The Pinnacle demonstrated great durability and was found to be one of the most durable ropes tested in this group. During in-house testing, the sheath started to show some wear with some fuzz that is commonly generated during the abrasion test and the core just started to show during the sharp edge test. The Pinnacle outperformed other ropes in both in-house tests.  During field testing, the sheath held up remarkably well, showing scant sign of wear and the handling characteristics stayed true, maintaining its smooth running through gear and belay devices. Taken together, the Pinnacle performed slightly better in terms of durability compared to other ropes in this test. 

Features
The Pinnacle features Maxim’s Endura Dry-treated Core and is available in a number of iterations with six color options to choose from along with bi-pattern versions and those with a 2X Dry treated sheath. The Yellow Jacket version of the Pinnacle that we tested is the bi-pattern version that also includes the 2X Dry treated sheath. The Yellow Jacket received particularly rave reviews from testers for the really effective bi-pattern color scheme that made finding the middle super easy. Some bi-pattern ropes have subtle changes to the color scheme and are less effective at locating the middle mark or they suffer as the rope picks up dirt or if the light is fading on late day rappel. This wasn’t the case with the Yellow Jacket as it was consistently easy to find the middle mark throughout its use.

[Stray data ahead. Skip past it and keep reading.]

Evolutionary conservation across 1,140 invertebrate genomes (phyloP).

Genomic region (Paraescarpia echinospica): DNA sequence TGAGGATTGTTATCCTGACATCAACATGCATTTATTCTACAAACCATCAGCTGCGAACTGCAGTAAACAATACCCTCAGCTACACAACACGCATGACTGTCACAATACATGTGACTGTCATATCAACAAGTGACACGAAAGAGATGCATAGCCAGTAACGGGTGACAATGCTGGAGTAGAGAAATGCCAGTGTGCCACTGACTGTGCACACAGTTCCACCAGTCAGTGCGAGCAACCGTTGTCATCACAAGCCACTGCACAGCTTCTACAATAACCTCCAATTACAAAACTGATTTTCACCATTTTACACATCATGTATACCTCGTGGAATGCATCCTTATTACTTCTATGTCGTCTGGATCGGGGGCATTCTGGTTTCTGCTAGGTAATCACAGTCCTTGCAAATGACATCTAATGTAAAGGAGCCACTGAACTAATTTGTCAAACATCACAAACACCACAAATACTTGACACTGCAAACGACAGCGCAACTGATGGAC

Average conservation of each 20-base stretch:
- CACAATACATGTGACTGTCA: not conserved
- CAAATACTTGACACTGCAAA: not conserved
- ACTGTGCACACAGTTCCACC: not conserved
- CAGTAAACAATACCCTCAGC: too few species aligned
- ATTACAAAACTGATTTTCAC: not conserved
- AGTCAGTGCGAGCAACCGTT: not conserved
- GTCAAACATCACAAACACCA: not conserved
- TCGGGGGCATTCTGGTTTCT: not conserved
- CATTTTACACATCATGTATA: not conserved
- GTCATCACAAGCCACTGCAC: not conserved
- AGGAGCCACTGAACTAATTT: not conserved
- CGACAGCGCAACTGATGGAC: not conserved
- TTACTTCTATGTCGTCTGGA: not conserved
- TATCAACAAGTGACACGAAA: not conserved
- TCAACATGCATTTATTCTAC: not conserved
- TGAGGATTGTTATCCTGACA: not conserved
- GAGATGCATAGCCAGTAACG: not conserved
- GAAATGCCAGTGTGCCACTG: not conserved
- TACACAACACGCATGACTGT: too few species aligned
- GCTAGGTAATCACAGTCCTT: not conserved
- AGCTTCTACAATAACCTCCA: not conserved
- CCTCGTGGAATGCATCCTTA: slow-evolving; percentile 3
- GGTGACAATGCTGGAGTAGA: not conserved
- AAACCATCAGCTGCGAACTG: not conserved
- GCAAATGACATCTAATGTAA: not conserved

Versatility
The Pinnacle represents a great option for a “quiver of one” rope and thus received the highest marks for versatility in this group of ropes tested. The rope’s excellent dry treatment of both the core and the sheath made it a great option for ice climbing and at 9.5mm it’s just light enough that some will also find it effective at snow and alpine climbs. The great durability of the Pinnacle makes it really appealing to traditional climbers who want a tough rope and for those venturing into multi-pitch terrain. The bi-pattern color scheme works great for completing multiple rappels. The Pinnacle’s stiffer handling made it a little less popular with testers seeking out a sport climbing rope but they did appreciate the smooth feed through belay devices and while clipping.